Textile artist and “Kangaroo Dyer” yarn producer Gail Callahan of Greenfield taught there, and introduced Rezendes to Callahan’s publisher, Gwen Steege of Storey Publishing.

Rezendes said the book features at least 80 design techniques and is being used as a reference book by some. “It’s in the Chicago Art Institute, so it’s making its way into some very important places,” she said.

Techniques covered in this book include batik, marbeling, how to prepare a newspaper or freezer-paper “mask” for silk-screen printing, and printing with plants. There is also “sun printing” — in which a sheet of damp, painted fabric is placed in direct sunlight, with stencils and other objects on top of the fabric. As the fabric dries out, the sun-exposed part of the fabric will have a deeper, brighter level of color than the covered fabric has.

The book also talks about working with “resists,” which are substances that block absorption of paint — much the way masking tape keeps paint off certain surfaces when you paint a room in your home.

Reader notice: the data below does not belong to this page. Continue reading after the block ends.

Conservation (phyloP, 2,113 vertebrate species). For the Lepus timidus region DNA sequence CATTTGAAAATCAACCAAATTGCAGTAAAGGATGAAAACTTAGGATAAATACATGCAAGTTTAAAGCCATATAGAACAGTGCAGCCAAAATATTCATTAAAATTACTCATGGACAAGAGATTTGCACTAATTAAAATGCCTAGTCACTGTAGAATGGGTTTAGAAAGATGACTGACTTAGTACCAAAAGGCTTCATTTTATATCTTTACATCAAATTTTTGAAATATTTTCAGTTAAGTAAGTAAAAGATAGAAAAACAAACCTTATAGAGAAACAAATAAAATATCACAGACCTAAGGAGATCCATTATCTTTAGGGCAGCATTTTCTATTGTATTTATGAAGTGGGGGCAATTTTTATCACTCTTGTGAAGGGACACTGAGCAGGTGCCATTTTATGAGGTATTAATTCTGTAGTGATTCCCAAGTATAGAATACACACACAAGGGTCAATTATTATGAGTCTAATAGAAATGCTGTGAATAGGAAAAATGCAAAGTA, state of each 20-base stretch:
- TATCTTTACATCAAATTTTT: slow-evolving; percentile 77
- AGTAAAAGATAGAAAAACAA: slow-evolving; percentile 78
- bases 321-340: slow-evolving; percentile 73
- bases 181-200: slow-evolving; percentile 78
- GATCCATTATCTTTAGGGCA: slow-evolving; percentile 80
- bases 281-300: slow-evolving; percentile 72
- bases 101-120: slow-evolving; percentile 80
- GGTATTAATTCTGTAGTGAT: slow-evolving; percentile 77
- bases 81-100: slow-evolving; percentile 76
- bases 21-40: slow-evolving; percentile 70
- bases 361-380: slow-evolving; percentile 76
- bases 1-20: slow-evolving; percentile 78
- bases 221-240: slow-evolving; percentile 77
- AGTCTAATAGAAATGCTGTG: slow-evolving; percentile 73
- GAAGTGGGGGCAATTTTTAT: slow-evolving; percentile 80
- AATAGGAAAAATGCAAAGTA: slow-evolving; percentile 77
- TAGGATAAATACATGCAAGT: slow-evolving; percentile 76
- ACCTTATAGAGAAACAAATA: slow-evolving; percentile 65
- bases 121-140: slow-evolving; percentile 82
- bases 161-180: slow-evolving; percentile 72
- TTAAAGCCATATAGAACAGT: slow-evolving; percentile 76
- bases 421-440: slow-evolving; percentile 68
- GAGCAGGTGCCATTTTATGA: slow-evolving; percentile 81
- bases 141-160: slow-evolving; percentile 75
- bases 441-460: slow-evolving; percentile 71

Rezendes also talks about image transfer techniques, which makes it possible to print photographic images onto cloth with an inkjet or laser printer.

Rezendes says she would like to write a sequel, although she hasn’t yet decided what to write about.

Meanwhile, Rezendes, who wrote an arts column for The Recorder for several years, is now writing for “Stitch it Today” and “Paint it Today” magazines.

This summer, Rezendes taught fabric-printing for quilt-makers at Notion to Quilt in Shelburne. She will be teaching “batik basics with soy wax and textile paints” at Harrisville Designs in Harrisville, N.H. Oct. 19 through 20. Also, Rezendes offers semi-private study group sessions at her home-based studio, with the area of study based on what the students want to learn. If interested, call her at 413-522-3100, or email her at:

rezendescheryl@gmail.com

She is also creating new fiber art and “wearable-art” clothing, which she sells online, through the Etsy website. She continues to teach classes throughout New England and locally at Notion to Quilt in Shelburne.

Her book is available at Notion to Quilt and at World Eye Bookshop.

Rezendes also blogs about fiber art from her website:

www.cherylrezendes.com

You can reach Diane Broncaccio at:
dbronc@recorder.com
or 413-772-0261, ext. 277